I’m in no means a ‘rich kid’. My mum doesn’t give me any money, I have a job and I budget well (and I don’t go out partying and drinking) but I do admit, the thing that I do bring with me (get ready to laugh) is a steak knife. When I’m feeling down, or over the moon about something, steak and prosecco (a one glass bottle) is my go to meal. A full tummy and a bit of fizz cheers anyone up!! My whole family laugh at me that I don’t live the university life, but I’m on a management degree, and I manage my money so I know I can afford the luxuries in life…

Life in Edinburgh – what’s the best experience you’ve had so far in Edinburgh? Are there any hidden ‘gems’ you’d like to share?

My best experiences in Edinburgh are exploring the city with my flatmate whom I love. I spend lots of time with her shopping, going for the occasional meal or drink, and generally knowing I can have fun and forget about university work and go out and do things while I’m young and have few commitments.

If you ever find yourself in Portobello, head to the Foresters Guild. It’s proper pub grub but in the garden they have brightly coloured beach houses where you can sit and eat. It’s more of a novel experience than a ‘gem’.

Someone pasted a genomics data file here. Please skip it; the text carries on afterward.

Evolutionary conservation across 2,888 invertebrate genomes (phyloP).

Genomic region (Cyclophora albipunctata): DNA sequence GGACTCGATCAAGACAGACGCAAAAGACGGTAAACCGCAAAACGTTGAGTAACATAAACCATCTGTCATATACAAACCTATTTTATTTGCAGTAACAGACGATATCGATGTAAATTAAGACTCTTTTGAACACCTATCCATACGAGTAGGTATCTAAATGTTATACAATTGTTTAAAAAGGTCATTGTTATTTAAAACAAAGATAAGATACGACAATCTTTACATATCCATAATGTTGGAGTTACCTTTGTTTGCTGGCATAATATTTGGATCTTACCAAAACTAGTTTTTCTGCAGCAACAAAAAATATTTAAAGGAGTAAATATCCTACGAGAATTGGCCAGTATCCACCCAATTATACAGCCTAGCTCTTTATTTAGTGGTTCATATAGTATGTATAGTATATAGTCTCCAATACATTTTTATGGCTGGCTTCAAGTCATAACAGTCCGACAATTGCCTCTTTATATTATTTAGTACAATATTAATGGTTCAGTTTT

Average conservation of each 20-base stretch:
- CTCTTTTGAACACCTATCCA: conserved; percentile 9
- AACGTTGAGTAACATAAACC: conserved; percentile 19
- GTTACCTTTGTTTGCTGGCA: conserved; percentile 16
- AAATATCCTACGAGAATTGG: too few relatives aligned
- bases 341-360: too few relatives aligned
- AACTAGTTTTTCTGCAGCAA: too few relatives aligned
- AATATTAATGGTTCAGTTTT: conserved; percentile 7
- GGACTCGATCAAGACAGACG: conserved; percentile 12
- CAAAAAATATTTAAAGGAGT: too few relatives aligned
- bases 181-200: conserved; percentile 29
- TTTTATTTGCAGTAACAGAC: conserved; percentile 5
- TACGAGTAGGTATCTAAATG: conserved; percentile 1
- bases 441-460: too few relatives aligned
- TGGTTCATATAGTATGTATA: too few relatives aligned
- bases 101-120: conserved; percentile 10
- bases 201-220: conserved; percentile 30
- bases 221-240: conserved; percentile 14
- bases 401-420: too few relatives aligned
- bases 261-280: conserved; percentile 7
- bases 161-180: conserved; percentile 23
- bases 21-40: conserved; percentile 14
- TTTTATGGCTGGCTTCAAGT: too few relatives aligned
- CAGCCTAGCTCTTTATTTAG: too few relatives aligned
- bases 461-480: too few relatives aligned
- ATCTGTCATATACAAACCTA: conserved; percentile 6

"I just found QMU a small university which focuses on the development of everyone as an individual than offering a service where you must conform and you’re ‘just a number’. The lecturers were generally interesting people who are easy to talk to."
Katy Mason

The Course

Did you attend an Open Day? If so was there any aspect of the University which made up your mind for you?

Yes, I went to the open day, and the successful applicants’ open day. I think the greenery and the swans played a major part, but I talked to Craig Cathcart, a lecturer at QMU who was promoting Fast-track and genuinely seemed interested in me as a person and how the course would complement me, rather than this is what we do and expect from you. Craig gave me his business card and when I emailed him with questions he got back to me immediately. Having been at QMU a year and a half, I can say the lecturers will happily stand in the lift for gossip, and one lecturer was talking to my group of friends for well over an hour.

What’s been the highlight of the course so far? What have you learnt, or which particular activity has been the most interesting?

The most interesting activities to me are research projects. I thoroughly enjoyed researching Duncan Bannatyne for Entrepreneurship, and even found out he had a log cabin in the Lake District, so I’m within a stone’s throw away from one of my favourite Dragons (from Dragons Den). As a person, I’m a perfectionist, and I fear failure. Countless times on this course we have been told that all entrepreneurs have failed at some point, and that makes them the hard-headed people that I aspire to be, so my biggest lessons is, if I fail at something, there’s plenty more chances for you to do well if you take the risk.

Any advice for students who might be interested in this course?